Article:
Chrysalis creates community for guests with AIDS

On the way into Pownal, Vt., there is a huge sign on the right side of the road. “Love” is spelled out in huge letters intertwined with white Christmas lights on the hill, just below a white 19th century farmhouse with green trim.

Love is indeed the mission statement of Sunshine Wohl, the founder of the Chrysalis Community home for people with advanced-stage AIDS.

Once a child psychologist, Wohl was profoundly affected by her brother John’s death from AIDS in 1987. She promised him that she would devote her life to working with AIDS patients. She began by working in Florida hospitals but did not find it fulfilling; she saw that many people were dying in a clinical environment, away from loving friends and family.

At last, she moved to Williamstown, bought a house here and spread the word that she was interested in assisting those with AIDS. No one sought her out, so she decided she would have to assume a more active role. Last spring, she sold her Williamstown house and used the proceeds to buy the farmhouse off of Rt. 7 where she now resides.

When she began renovating the farmhouse, Wohl was concerned that the people of Pownal, a conservative, rural community, would dislike the idea of an AIDS residence nearby; she said that there is still a social stigma attached to the disease and those who suffer from it. Wohl was amazed by the positive response she received. Pleased by the fact that Wohl has restored the farmhouse to its original 19th century style and impressed by the love she shows everyone she meets, Pownal has welcomed the beginnings of Wohl’s Chrysalis Community.

Chrysalis is a residence for people with advanced-stage AIDS, people who have been told that modern medicine cannot help them anymore. Wohl refers to these people as “guests,” not patients; she emphasizes that this is a non-medical facility meant to celebrate life, love and creativity, not death. She believes that when people are free from the fear of death, they are then free to create. Through “spontaneous healing” – that is, being surrounded by unconditional love and acceptance – people will live longer.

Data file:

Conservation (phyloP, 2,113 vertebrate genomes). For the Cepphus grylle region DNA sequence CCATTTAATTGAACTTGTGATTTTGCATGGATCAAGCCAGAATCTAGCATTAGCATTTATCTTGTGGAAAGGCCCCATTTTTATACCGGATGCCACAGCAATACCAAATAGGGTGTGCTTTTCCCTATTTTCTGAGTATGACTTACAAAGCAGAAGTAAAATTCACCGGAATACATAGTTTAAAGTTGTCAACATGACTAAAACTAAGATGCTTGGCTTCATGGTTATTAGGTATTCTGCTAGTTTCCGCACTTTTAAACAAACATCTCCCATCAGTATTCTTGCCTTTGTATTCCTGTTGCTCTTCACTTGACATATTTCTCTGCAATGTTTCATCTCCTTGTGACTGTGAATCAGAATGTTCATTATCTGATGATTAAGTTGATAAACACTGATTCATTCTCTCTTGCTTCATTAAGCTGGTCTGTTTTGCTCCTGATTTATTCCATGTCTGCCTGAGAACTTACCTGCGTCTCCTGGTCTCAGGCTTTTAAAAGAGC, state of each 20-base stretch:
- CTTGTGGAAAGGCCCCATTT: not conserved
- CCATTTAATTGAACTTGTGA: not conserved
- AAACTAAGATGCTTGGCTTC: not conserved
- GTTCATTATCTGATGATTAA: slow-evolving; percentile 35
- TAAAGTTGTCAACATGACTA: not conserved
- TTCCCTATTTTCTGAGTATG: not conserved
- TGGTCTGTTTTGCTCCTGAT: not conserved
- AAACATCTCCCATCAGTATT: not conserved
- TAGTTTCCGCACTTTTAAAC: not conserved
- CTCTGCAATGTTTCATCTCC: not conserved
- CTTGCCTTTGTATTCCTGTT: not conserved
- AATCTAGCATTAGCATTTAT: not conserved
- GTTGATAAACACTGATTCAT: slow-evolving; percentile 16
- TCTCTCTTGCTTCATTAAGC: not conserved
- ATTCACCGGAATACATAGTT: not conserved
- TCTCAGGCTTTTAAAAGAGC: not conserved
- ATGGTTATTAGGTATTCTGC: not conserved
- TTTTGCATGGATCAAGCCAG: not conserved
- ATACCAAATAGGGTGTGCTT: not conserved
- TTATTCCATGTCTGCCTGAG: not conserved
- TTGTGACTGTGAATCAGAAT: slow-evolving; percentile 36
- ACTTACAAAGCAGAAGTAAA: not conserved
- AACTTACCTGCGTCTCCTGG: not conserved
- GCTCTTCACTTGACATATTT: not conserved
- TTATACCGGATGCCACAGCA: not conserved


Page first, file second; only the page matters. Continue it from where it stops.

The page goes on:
Wohl wishes for “no one [to be] alone on their path… I feel very privileged to be the vehicle through which all this is working,” she said. “The universe has guided me the whole trip.”

Chrysalis Community is the first residence of its kind in the country. Wohl hopes that other people will be inspired by what she has done and will build other places like it. When the first house is firmly established, she wishes to build other houses for more guests on the 100 acres surrounding it.

Wohl has had a strong influence on the Williams students who have worked with her in building her dream. Last spring, the Lehman Community Service Council sent representatives to see the Chrysalis house. “Lehman Council is so excited by [Chrysalis] and inspired by her vision,” Dani Lerro ’05 said. Students helped to paint the walls of the house and clear the yard around it, and last spring Lehman organized a benefit concert to raise money for it.

About 20 students currently plan to volunteer at the Chrysalis Community on a regular basis. According to Abby Kelton ’04, “Sunshine is wonderful. I admire the way she puts her faith in the world for things to work out, and sure enough the love and generosity she shares comes back to her tenfold.”

The “Love” sign on the hill in front of Chrysalis Community sums up Wohl herself as well as her goals. It is her way of letting the world know that “something special [is] happening here.”

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